Morley is no stranger to luxury; he joined Motorola in 2007 from Harrods, where he served as the group marketing director, managing marketing and strategic communications for the renowned retailer and its associated business. He also has a long career behind him in telecoms and IT. Prior to joining Harrods, Morley was chief commercial officer at Cable and Wireless, and before that was director of marketing and sales at BSkyB.

 
Beautiful Aura
 

Brand strategy

He says: “As I learned at Harrods, the luxury market and its consumers are unique, so we have had to adapt our retail strategy. In Spain for example, Motorola partnered with El Corte Ingles. Usually, we don’t sell mobile handsets through luxury department store channels, but because it was so exclusive, they were one of our key distributors in that market. In the UK we partnered with Selfridges and had a beautiful front window display on Oxford Street during the key Christmas period.

“In Milan we created an exclusive store front featuring Aura and a luxury tailor. This was in the prestigious Corso Como district where people could look, touch, try and buy an Aura, while living the handcraftsmanship experience by buying personally designed shirts. It’s about creating an experience that links to the product, is appropriate and sparks interest and desire to purchase. Each market we enter presents a new opportunity to sculpt our retail strategy with this goal in mind,” he explains.

Morley states it is about creating a balance of traditional outlets, luxury department stores and more boutique, bijou retail environments for Aura. “You have to adapt your point of sale materials and ad campaigns to ensure you’re creating the right environment, attracting the right individuals,” he enthuses. “We may not have the retail network of Gucci or Louis Vuitton, but we have the ability to mix different channels so our offer is at the right place in the right moment for our consumers. Luxury isn’t democratic. We take a clear simple point of view and then execute against it.”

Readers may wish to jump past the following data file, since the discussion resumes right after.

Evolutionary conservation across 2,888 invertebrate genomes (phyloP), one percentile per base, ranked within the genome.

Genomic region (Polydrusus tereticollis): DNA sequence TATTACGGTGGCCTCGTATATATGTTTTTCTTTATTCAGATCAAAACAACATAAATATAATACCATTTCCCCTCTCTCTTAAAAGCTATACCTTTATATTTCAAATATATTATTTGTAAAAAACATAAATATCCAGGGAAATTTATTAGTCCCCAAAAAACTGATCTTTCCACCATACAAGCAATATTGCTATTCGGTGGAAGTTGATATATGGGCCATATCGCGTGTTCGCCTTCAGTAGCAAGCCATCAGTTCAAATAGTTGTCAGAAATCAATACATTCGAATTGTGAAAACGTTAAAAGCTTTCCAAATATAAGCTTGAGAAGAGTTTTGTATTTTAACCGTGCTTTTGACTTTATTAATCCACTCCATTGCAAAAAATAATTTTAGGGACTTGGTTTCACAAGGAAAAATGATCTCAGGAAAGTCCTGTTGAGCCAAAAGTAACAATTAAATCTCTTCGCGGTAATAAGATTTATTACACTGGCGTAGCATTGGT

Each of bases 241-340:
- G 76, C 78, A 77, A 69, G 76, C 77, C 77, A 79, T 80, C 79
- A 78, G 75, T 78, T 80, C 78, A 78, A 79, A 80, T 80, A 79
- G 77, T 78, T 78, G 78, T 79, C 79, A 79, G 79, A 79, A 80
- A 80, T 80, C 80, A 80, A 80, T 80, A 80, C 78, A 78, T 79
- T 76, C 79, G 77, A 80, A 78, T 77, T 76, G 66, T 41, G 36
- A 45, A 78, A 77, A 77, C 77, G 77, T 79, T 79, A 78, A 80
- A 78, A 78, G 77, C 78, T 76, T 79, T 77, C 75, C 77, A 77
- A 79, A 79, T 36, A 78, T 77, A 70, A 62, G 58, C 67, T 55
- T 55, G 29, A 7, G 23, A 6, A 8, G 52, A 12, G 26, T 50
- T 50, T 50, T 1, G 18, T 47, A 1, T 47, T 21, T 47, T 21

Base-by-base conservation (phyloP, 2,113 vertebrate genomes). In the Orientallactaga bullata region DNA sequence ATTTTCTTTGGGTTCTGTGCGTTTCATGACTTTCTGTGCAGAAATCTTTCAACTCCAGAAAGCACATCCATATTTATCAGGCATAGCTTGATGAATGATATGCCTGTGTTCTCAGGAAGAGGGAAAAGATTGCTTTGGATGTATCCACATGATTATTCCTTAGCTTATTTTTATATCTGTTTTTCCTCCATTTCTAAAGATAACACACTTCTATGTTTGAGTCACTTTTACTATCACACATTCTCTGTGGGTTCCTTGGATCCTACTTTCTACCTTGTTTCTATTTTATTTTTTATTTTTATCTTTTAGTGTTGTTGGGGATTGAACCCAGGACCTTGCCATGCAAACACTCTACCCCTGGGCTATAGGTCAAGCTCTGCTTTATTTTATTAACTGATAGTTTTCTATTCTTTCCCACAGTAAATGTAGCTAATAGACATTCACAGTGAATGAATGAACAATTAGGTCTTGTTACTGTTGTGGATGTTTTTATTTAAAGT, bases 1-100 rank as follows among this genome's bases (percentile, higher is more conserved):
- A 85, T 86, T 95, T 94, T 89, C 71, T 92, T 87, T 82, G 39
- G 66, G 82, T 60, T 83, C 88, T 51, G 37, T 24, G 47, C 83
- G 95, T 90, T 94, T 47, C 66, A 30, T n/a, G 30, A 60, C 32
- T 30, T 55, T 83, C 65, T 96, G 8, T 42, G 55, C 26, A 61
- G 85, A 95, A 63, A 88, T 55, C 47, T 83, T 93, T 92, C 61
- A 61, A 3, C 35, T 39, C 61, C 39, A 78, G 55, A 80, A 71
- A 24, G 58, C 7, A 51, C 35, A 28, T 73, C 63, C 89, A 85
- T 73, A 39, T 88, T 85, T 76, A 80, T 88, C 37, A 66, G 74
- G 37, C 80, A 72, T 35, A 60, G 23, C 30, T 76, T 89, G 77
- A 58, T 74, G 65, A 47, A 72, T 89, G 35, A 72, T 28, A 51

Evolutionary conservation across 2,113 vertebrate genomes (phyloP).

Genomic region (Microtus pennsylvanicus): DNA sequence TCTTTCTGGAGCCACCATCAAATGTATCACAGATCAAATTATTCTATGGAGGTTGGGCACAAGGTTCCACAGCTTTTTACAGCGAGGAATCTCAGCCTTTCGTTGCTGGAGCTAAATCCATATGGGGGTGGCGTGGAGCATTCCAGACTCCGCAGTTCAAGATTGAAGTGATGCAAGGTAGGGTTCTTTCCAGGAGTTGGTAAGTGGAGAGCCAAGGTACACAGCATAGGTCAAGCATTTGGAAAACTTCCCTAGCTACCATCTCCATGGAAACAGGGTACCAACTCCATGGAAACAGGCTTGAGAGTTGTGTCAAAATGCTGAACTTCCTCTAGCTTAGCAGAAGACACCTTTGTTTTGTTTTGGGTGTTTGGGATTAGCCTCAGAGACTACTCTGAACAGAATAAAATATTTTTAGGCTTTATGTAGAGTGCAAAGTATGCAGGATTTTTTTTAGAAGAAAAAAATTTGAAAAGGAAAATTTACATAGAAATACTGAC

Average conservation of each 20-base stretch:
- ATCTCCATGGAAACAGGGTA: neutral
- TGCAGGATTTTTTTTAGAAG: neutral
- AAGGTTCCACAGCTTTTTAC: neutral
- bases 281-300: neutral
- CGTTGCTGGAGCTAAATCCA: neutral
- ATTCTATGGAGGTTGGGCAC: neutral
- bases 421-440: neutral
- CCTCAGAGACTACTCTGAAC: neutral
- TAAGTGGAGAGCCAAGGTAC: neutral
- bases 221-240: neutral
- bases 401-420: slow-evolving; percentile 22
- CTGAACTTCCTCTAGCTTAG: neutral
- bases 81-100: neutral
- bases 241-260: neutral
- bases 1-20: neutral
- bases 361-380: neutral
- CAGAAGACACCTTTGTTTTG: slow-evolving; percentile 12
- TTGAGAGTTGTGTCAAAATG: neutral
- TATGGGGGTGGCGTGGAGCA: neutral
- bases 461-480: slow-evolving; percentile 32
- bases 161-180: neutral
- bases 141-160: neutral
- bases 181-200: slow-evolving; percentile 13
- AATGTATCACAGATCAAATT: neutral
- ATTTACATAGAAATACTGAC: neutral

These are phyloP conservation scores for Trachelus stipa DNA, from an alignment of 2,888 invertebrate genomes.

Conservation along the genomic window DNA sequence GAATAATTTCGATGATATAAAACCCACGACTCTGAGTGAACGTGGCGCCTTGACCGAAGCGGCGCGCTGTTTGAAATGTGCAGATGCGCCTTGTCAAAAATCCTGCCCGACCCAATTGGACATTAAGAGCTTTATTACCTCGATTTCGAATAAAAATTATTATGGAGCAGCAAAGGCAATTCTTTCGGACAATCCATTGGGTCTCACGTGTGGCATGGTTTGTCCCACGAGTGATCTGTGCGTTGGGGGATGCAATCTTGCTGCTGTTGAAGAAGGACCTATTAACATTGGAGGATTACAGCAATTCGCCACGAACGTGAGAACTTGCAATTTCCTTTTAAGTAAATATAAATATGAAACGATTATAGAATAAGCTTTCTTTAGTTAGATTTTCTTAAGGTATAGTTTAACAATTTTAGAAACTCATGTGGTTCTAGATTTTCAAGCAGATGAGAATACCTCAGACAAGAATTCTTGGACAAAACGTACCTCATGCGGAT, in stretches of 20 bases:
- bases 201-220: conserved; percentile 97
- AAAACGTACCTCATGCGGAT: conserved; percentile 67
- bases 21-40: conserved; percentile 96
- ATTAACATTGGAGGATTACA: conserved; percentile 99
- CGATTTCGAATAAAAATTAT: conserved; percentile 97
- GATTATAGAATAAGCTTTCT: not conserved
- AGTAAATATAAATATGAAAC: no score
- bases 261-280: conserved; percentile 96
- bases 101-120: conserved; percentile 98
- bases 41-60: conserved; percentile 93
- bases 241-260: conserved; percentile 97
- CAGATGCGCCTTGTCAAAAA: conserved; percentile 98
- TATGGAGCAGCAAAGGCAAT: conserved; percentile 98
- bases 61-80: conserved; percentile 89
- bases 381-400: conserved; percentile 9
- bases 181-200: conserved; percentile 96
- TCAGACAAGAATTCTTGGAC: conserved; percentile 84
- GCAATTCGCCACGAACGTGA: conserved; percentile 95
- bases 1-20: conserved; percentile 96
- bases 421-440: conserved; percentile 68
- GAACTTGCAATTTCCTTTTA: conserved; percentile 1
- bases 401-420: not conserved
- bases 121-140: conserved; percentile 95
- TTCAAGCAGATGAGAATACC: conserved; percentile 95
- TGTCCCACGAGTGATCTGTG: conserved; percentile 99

Android buzz

As for what is coming, Morley says that what is really creating a lot of buzz in the industry, and is keeping the entire market impatient, is Android. This platform is set to shake up the industry, he states. “This new platform is really changing the game and may turn the industry upside down. Nowadays,

consumers are no longer looking only for the best hardware, but for the right software. Consumers have their life in their phones, and they want an easy interface.

“Android is a new force, changing the way manufacturers build their phones and also operators’ offerings. But most importantly, it will change the relationship consumers have with their phones,” he continues.Android opens up a huge range of possibilities for the growing sophistication of both the manufacturer and the consumer, Morley claims.

He adds: “The mobile and the laptop will continue to converge. Consumers will be able to develop their own applications and personalise their phones. What is also really interesting, compared to the iPhone, is that Android is open source, and not tied to a manufacturer. It means development, creativity and adaptation will remain key, offering freedom to operators and manufacturers to provide different services, form factors and applications to the end consumers.”

This new open creativity, plus today’s economy, will also increase cooperation within the industry concludes Morley. “I think we’ll enter a new level of partnership in the UK mobile industry. Thanks to the adversity in the market, different parties, from retailers to operators and manufacturers, will come together to create even more innovative products and services.”